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Outcomes of First-Generation Drug-Eluting Stents in Large Coronary Artery Repair
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Am Fam Physician. 2011 Nov 15;84(10):1175.
Background: Drug-eluting stents are thought to be more effective than bare-metal stents for small coronary arteries (less than 3.0 mm in diameter). However, it is unclear which type of stent is more effective for large-vessel stenting. Compared with bare-metal stents, first-generation drug-eluting stents (e.g., stents that release paclitaxel or sirolimus) have lower restenosis rates, but an increased risk of late stent thrombosis, which in turn may be associated with death from cardiac causes or nonfatal myocardial infarction. Kaiser and colleagues conducted a large, prospective, randomized, multicenter trial to evaluate the effectiveness of first-generation drug-eluting stents and bare-metal stents placed in large coronary arteries.
The Study: The authors randomly assigned 2,314 patients with acute or chronic coronary disease requiring stenting to receive bare-metal stents (n = 765), first-generation drug-eluting stents containing sirolimus (n = 775), or second-generation drug-eluting stents containing everolimus (n = 774). Patients were eligible if they required stents 3.0 mm or larger in diameter. All patients received aspirin in a daily dosage of 75 to 100 mg indefinitely and clopidogrel (Plavix) in a daily dosage of 75 mg for one year. The primary end point was death from cardiac causes or nonfatal myocardial infarction at two years.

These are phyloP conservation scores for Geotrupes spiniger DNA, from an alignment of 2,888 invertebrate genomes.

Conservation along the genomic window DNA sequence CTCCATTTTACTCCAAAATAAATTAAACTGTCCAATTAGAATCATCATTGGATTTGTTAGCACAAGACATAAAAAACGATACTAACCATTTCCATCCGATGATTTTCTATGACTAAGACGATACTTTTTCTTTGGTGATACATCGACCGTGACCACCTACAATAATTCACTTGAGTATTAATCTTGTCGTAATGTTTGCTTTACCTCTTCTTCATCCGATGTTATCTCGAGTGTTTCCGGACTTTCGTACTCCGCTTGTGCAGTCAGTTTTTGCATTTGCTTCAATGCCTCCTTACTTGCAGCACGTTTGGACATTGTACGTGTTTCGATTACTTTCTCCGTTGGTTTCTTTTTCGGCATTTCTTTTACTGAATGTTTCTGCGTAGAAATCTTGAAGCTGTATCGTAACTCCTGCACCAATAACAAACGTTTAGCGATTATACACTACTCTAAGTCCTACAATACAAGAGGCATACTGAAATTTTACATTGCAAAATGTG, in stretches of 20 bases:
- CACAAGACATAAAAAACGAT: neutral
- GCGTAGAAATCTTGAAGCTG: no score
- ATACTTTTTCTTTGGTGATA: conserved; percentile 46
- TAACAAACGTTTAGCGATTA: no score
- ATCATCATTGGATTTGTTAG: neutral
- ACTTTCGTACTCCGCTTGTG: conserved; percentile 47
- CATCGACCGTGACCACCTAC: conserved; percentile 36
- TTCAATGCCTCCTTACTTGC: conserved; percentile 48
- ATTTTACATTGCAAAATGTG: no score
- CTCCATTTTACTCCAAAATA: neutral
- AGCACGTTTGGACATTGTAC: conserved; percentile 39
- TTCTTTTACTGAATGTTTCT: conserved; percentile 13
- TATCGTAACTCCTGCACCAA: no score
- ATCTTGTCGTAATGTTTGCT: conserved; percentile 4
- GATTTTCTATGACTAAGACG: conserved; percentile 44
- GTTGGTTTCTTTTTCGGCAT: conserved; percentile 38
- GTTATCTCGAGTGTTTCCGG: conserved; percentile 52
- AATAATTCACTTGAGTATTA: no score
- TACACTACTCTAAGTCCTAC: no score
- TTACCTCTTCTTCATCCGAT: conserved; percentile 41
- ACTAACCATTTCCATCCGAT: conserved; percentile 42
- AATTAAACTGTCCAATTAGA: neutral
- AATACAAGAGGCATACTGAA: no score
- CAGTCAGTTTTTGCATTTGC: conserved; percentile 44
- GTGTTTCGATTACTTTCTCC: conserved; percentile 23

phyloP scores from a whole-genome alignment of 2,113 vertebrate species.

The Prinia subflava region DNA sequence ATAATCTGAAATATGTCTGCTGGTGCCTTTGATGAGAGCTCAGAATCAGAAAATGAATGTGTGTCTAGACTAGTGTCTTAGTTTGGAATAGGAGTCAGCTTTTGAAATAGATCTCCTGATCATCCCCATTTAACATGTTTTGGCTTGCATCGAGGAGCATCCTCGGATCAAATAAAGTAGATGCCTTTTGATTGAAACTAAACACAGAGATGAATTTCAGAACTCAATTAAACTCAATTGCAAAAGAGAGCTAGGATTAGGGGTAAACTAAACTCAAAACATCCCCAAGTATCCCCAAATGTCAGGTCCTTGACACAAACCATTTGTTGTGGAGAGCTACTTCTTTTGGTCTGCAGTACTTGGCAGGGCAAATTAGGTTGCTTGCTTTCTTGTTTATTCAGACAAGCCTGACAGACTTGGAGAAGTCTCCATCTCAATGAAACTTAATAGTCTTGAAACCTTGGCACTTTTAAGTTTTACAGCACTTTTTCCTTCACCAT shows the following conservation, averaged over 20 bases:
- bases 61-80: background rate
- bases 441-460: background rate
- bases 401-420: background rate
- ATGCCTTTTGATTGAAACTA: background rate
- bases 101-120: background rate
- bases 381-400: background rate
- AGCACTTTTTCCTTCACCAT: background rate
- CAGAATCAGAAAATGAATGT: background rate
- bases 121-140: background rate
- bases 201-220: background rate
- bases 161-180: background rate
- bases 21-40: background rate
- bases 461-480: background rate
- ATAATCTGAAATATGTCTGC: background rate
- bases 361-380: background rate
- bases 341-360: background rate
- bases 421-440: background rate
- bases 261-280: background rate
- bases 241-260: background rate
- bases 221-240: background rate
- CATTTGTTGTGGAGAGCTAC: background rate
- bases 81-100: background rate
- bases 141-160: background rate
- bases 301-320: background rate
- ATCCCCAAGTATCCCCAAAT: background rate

Results: Two-thirds of patients presented with acute coronary syndromes, and one-half of those had myocardial infarction with ST-segment elevation. At two years, no significant differences were seen between groups with regard to the composite primary outcome of nonfatal myocardial infarction or death from cardiac causes, or when these factors were studied separately. The need for revascularization unrelated to myocardial infarction was significantly greater with bare-metal stents than with either drug-eluting stent group (8.9 percent for bare-metal, 3.7 percent for sirolimus, and 3.1 percent for everolimus), although rates with both drug-eluting stent groups were similar. No differences in thrombosis rates were noted between groups.
Conclusion: In patients who required large-vessel coronary artery stenting, no increased mortality risk was noted among those who received first- or second- generation drug-eluting stents compared with bare-metal stents. Both drug-eluting stent groups showed a reduced rate of target vessel revascularization compared with bare-metal stents; however, the risk of clinically relevant restenosis is lower among patients requiring only large-vessel stents than in those requiring small-vessel stents. Also, a nonsignificant reduction in death from cardiac causes or nonfatal myocardial infarction was noted in the drug-eluting stent groups.
Kaiser C, et al.; BASKET–PROVE Study Group. Drug-eluting versus bare-metal stents in large coronary arteries. N Engl J Med. December 9, 2010;363(24):2310–2319.
Copyright © 2011 by the American Academy of Family Physicians.
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